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Driver's door electronic lock dead

Peace be to all beings!

On our 2005 Ford Focus, I came out of work a month or so ago to find that the lock would not unlock, either electronically or mechanically, on the driver’s side door. All the other doors work fine for the button or the key fob. (In fact, for the passenger doors, you need to use the fob from the outside, as they don’t have keyholes; a design flaw.)

Question 1: Is it possible to cut through to the mechanics of the lock from the other side of the pillar and trip the thing so that we can get the door open? CarMax says it would cost $1,100+ to replace the door, since they say they would have to cut it apart from the inside.

Question 2: Could this have had anything to do with the following? We’ve had electronic problems with this car for a bit, and recently – on a trip from home to Mobile – the battery completely died. We replaced the battery at a NAPA dealer, with a proper sized battery. (It appeared that the previous owner of the car had slapped in a smaller battery than the Focus was supposed to have, probably to save a few bucks.) But we were back in about an hour because we were now getting an actual battery light on the dash! (No light came on before; just the radio stopped dead. We actually managed to drive the car for another 50 miles or so before that battery gave up the ghost.) It had not appeared on the previous precaution check of the alternator, which I witnessed, but the alternator was showing bad. That alternator had been replaced just a few months before at our shop here at home. The NAPA man and I figure it was a result of the too-small battery overstressing the replacement alternator, as well as its original predecessor.

Could the small battery have also caused some sort of short/fault in the driver’s door lock system, so that the thing burned out?

Looking forward to some good answers,


I should also note that CarMax tried to slim-jim the door, but all it did was kill any connection between the lock button on the inside and the mechanics. The door would not open, period; now not even the handle will pull. It makes me very leery of mechanics with slim-jims now, to be truthful. (Maybe I should go find a professional car thief [grin].)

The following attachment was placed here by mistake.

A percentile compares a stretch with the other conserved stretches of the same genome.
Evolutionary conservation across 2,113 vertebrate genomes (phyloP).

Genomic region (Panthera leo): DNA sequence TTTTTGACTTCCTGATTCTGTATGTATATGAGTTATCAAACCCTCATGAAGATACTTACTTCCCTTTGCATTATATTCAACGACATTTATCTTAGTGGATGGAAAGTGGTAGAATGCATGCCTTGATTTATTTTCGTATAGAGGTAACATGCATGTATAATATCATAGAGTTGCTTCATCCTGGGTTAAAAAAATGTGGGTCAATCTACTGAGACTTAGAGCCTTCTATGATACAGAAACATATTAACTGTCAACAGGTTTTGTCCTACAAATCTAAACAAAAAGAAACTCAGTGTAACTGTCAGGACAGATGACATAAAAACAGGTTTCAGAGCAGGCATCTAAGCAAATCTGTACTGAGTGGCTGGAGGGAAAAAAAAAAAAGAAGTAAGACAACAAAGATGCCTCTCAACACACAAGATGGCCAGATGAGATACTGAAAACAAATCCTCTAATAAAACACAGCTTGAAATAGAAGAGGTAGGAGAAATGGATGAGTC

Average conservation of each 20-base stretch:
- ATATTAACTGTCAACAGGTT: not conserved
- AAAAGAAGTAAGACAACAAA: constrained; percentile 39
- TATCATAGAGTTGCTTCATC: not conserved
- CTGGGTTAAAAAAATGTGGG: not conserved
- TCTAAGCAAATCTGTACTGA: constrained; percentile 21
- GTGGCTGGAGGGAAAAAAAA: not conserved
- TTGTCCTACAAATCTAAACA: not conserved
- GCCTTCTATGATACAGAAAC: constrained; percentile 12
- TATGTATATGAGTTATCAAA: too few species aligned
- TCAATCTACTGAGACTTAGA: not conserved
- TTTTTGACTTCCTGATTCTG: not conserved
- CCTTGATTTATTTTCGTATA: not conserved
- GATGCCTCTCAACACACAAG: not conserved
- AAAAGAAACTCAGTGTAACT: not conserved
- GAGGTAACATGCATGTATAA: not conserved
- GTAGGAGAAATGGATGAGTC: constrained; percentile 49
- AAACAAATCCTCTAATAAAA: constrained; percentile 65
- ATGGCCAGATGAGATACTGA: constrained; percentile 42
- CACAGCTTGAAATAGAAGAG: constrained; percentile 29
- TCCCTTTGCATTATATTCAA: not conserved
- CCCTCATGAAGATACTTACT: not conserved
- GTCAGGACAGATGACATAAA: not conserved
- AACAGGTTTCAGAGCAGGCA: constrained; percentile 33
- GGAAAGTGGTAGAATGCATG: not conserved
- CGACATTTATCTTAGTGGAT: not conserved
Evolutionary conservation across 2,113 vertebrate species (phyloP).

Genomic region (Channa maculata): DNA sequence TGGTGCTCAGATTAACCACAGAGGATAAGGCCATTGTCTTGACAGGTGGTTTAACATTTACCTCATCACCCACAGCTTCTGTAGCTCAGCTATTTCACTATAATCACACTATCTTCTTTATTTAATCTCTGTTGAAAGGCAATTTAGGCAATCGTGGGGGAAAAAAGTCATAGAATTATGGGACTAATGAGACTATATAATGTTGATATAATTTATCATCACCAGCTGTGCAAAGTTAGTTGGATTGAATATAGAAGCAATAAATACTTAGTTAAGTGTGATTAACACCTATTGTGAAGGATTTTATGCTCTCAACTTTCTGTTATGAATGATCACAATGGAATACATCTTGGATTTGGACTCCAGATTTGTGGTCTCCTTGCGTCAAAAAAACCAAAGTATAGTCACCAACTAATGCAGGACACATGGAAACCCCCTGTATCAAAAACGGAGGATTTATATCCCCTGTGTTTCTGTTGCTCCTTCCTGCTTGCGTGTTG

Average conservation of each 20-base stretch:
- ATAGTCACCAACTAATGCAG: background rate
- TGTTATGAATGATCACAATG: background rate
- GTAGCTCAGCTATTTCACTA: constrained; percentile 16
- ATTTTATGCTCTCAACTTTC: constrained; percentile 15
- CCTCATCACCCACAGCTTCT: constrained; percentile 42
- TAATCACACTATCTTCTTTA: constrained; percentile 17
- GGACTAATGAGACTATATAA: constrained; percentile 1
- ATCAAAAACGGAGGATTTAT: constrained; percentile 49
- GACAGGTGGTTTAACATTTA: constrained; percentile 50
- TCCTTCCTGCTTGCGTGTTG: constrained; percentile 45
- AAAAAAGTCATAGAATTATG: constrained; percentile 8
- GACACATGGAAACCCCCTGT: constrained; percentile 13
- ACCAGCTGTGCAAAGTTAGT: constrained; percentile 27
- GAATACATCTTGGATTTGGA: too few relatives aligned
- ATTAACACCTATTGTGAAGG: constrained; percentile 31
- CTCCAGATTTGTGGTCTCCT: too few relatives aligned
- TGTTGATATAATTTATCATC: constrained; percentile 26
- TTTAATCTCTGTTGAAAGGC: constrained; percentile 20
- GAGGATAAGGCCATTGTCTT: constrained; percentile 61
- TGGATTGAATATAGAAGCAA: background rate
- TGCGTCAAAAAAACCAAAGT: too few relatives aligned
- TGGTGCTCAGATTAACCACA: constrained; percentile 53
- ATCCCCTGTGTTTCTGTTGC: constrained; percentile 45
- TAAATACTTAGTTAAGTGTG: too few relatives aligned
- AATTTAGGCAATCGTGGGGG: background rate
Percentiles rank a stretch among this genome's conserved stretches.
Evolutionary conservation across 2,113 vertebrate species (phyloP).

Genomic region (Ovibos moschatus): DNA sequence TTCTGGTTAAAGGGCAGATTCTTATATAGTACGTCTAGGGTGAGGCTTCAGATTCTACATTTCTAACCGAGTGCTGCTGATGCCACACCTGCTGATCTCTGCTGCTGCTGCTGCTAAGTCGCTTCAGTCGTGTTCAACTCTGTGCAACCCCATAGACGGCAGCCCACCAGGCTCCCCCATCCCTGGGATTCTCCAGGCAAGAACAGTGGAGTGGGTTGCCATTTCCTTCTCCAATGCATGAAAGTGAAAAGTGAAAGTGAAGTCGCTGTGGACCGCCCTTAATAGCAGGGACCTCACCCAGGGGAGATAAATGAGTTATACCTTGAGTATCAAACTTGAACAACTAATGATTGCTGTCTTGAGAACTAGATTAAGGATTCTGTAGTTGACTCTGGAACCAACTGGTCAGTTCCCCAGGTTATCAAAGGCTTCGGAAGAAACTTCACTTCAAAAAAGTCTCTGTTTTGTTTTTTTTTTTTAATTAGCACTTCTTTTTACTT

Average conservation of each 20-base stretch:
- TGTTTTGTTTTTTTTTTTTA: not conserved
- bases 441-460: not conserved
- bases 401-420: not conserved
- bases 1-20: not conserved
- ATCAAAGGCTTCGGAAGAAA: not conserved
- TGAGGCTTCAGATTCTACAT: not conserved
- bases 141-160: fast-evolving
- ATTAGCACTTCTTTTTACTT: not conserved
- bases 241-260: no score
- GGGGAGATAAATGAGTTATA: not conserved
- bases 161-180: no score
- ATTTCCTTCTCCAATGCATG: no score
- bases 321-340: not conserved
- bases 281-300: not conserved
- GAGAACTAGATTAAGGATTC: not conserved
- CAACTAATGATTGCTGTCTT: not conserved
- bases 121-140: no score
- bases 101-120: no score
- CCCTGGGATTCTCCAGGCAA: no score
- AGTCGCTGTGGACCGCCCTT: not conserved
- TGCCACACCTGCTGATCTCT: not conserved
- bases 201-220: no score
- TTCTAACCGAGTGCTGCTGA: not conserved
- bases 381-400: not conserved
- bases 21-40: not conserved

Maybe Car-Max knows something I don’t, but I doubt the door is a $1100 job. I think what they would need to do is butcher the door panel to get access to the inards of the door mechanism, open the door, replace the lock and the door panel. It sounds to me like they are pricing getting into the car by cutting a gaping hole in the outside of the door which probably isn’t necessary if the other doors work.

I think the first thing I’d do is talk to a locksmith. Maybe he/she will be able to get the lock working. If not, he/she will probably be able to recommend someone who can fix things with a little more finesse that Car-Max seems to be exhibiting.

You need a good independent mechanic. These clowns have done enough damage.

The entire door doesn’t have to be replaced for a door latch or a power lock actuator. Both of these items can be replaced inside the door you have, and for not too much money. All that needs to be done is to remove the inner door panel to access the latch mechanism. Now that Carmax has made it impossible to open the door, pulling the panel without damaging it will be difficult. Cutting into the steel skin of the door is not the approach they should take.

The slim jim probably broke the plastic clips that hold the rods to the door latch. I have no idea why they slim jimmed a car door that could be opened from the inside. You only slim jim a car door open when there is no other safer means to do so. The door could have been opened from the inside, panel removed, and malfunction corrected. Instead, your looking at adding probably a new door panel and more malfunctions. Find a good competent mechanic.

Here is an idea. See if you could remove the inside door handle piece and if you can then use the passenger side door as a guide to see where a small hole could drilled into the door panel but would be hidden when the handle is put back on. The hole would need to be large enough to insert a borescope so you can see what is going on inside the door. Then perhaps using some sort of tool coming through the window jamb you could work the door latch mechanism.

As for the premature alternator failure I doubt the smaller size battery caused the failure. The new replacement battery may not have been charged up fully and the extra load it put on the alternator may have caused the trouble.

I was unclear on that matter. The door would not open at all even before they slim-jimmed it. So I don’t lay that problem on them. But that treatment does seem to have creamed any connection the handle had. Compared to the door not opening, the handle is small beer.

Thanks much.

This sounds interesting; and, as the handle is probably toasted anyway, maybe they could just chop it out to get the borescope down in. I’ll offer this to whoever I have do the job when I can get the cash to handle it. Thanks kindly.